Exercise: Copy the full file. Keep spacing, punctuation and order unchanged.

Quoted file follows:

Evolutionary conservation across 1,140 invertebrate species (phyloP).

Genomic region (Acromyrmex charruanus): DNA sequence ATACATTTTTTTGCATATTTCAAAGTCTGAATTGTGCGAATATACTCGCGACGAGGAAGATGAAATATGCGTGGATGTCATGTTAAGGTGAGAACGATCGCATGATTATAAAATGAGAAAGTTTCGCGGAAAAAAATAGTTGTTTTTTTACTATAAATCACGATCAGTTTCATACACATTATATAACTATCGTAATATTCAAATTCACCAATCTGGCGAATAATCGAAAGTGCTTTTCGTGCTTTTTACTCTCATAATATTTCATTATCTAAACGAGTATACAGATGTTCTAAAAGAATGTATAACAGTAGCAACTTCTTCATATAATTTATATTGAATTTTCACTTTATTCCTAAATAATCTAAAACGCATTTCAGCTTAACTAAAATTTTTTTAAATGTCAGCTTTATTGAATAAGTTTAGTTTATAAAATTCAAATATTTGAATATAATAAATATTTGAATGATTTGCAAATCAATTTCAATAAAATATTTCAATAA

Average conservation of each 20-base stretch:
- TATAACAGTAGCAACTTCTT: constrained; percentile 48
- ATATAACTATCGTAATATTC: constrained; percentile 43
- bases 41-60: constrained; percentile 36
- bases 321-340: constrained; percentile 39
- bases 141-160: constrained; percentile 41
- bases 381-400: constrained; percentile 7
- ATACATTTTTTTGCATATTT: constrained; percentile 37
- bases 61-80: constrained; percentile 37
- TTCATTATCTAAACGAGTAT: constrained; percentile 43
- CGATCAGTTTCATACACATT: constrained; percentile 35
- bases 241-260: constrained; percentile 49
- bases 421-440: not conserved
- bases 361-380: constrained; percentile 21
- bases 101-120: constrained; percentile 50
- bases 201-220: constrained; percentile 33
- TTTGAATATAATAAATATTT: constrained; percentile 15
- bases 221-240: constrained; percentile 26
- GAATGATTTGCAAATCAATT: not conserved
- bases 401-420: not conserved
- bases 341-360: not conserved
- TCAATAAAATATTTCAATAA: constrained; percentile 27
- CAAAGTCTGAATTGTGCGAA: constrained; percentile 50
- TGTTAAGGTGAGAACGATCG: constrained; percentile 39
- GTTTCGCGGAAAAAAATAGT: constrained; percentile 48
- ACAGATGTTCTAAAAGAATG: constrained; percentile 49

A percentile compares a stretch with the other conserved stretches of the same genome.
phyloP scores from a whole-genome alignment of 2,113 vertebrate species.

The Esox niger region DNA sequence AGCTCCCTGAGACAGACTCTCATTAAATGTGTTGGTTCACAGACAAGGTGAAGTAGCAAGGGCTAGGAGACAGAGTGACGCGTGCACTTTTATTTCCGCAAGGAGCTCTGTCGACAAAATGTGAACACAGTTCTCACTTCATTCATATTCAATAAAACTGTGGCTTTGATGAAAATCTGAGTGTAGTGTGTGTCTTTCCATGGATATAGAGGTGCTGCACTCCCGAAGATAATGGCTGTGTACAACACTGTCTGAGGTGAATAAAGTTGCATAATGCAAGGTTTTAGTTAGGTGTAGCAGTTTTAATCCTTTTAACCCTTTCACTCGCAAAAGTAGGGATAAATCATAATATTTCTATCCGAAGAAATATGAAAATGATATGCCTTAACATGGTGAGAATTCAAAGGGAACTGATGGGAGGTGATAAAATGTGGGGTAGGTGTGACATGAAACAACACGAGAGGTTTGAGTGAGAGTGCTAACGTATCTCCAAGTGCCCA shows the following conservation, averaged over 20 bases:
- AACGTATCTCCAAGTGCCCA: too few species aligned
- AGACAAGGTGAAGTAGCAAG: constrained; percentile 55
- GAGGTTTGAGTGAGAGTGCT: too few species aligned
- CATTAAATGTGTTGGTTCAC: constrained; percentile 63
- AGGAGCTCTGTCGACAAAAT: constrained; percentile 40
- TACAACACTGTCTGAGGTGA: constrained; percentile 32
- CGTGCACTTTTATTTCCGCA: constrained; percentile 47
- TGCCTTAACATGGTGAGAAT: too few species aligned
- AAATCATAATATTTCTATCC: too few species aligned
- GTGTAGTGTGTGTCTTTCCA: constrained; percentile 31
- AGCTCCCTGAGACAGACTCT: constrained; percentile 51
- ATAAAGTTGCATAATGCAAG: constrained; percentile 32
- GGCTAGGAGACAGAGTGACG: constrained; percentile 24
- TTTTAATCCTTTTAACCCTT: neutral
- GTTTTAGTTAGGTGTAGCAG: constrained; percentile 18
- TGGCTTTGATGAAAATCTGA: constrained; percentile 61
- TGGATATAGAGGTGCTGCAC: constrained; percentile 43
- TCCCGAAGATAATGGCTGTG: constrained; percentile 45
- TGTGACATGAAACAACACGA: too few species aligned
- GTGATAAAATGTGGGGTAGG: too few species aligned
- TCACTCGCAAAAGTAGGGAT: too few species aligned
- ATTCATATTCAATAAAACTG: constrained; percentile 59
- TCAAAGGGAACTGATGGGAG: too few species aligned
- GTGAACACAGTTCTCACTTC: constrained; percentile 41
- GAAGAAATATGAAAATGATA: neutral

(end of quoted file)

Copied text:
Evolutionary conservation across 1,140 invertebrate species (phyloP).

Genomic region (Acromyrmex charruanus): DNA sequence ATACATTTTTTTGCATATTTCAAAGTCTGAATTGTGCGAATATACTCGCGACGAGGAAGATGAAATATGCGTGGATGTCATGTTAAGGTGAGAACGATCGCATGATTATAAAATGAGAAAGTTTCGCGGAAAAAAATAGTTGTTTTTTTACTATAAATCACGATCAGTTTCATACACATTATATAACTATCGTAATATTCAAATTCACCAATCTGGCGAATAATCGAAAGTGCTTTTCGTGCTTTTTACTCTCATAATATTTCATTATCTAAACGAGTATACAGATGTTCTAAAAGAATGTATAACAGTAGCAACTTCTTCATATAATTTATATTGAATTTTCACTTTATTCCTAAATAATCTAAAACGCATTTCAGCTTAACTAAAATTTTTTTAAATGTCAGCTTTATTGAATAAGTTTAGTTTATAAAATTCAAATATTTGAATATAATAAATATTTGAATGATTTGCAAATCAATTTCAATAAAATATTTCAATAA

Average conservation of each 20-base stretch:
- TATAACAGTAGCAACTTCTT: constrained; percentile 48
- ATATAACTATCGTAATATTC: constrained; percentile 43
- bases 41-60: constrained; percentile 36
- bases 321-340: constrained; percentile 39
- bases 141-160: constrained; percentile 41
- bases 381-400: constrained; percentile 7
- ATACATTTTTTTGCATATTT: constrained; percentile 37
- bases 61-80: constrained; percentile 37
- TTCATTATCTAAACGAGTAT: constrained; percentile 43
- CGATCAGTTTCATACACATT: constrained; percentile 35
- bases 241-260: constrained; percentile 49
- bases 421-440: not conserved
- bases 361-380: constrained; percentile 21
- bases 101-120: constrained; percentile 50
- bases 201-220: constrained; percentile 33
- TTTGAATATAATAAATATTT: constrained; percentile 15
- bases 221-240: constrained; percentile 26
- GAATGATTTGCAAATCAATT: not conserved
- bases 401-420: not conserved
- bases 341-360: not conserved
- TCAATAAAATATTTCAATAA: constrained; percentile 27
- CAAAGTCTGAATTGTGCGAA: constrained; percentile 50
- TGTTAAGGTGAGAACGATCG: constrained; percentile 39
- GTTTCGCGGAAAAAAATAGT: constrained; percentile 48
- ACAGATGTTCTAAAAGAATG: constrained; percentile 49

A percentile compares a stretch with the other conserved stretches of the same genome.
phyloP scores from a whole-genome alignment of 2,113 vertebrate species.

The Esox niger region DNA sequence AGCTCCCTGAGACAGACTCTCATTAAATGTGTTGGTTCACAGACAAGGTGAAGTAGCAAGGGCTAGGAGACAGAGTGACGCGTGCACTTTTATTTCCGCAAGGAGCTCTGTCGACAAAATGTGAACACAGTTCTCACTTCATTCATATTCAATAAAACTGTGGCTTTGATGAAAATCTGAGTGTAGTGTGTGTCTTTCCATGGATATAGAGGTGCTGCACTCCCGAAGATAATGGCTGTGTACAACACTGTCTGAGGTGAATAAAGTTGCATAATGCAAGGTTTTAGTTAGGTGTAGCAGTTTTAATCCTTTTAACCCTTTCACTCGCAAAAGTAGGGATAAATCATAATATTTCTATCCGAAGAAATATGAAAATGATATGCCTTAACATGGTGAGAATTCAAAGGGAACTGATGGGAGGTGATAAAATGTGGGGTAGGTGTGACATGAAACAACACGAGAGGTTTGAGTGAGAGTGCTAACGTATCTCCAAGTGCCCA shows the following conservation, averaged over 20 bases:
- AACGTATCTCCAAGTGCCCA: too few species aligned
- AGACAAGGTGAAGTAGCAAG: constrained; percentile 55
- GAGGTTTGAGTGAGAGTGCT: too few species aligned
- CATTAAATGTGTTGGTTCAC: constrained; percentile 63
- AGGAGCTCTGTCGACAAAAT: constrained; percentile 40
- TACAACACTGTCTGAGGTGA: constrained; percentile 32
- CGTGCACTTTTATTTCCGCA: constrained; percentile 47
- TGCCTTAACATGGTGAGAAT: too few species aligned
- AAATCATAATATTTCTATCC: too few species aligned
- GTGTAGTGTGTGTCTTTCCA: constrained; percentile 31
- AGCTCCCTGAGACAGACTCT: constrained; percentile 51
- ATAAAGTTGCATAATGCAAG: constrained; percentile 32
- GGCTAGGAGACAGAGTGACG: constrained; percentile 24
- TTTTAATCCTTTTAACCCTT: neutral
- GTTTTAGTTAGGTGTAGCAG: constrained; percentile 18
- TGGCTTTGATGAAAATCTGA: constrained; percentile 61
- TGGATATAGAGGTGCTGCAC: constrained; percentile 43
- TCCCGAAGATAATGGCTGTG: constrained; percentile 45
- TGTGACATGAAACAACACGA: too few species aligned
- GTGATAAAATGTGGGGTAGG: too few species aligned
- TCACTCGCAAAAGTAGGGAT: too few species aligned
- ATTCATATTCAATAAAACTG: constrained; percentile 59
- TCAAAGGGAACTGATGGGAG: too few species aligned
- GTGAACACAGTTCTCACTTC: constrained; percentile 41
- GAAGAAATATGAAAATGATA: neutral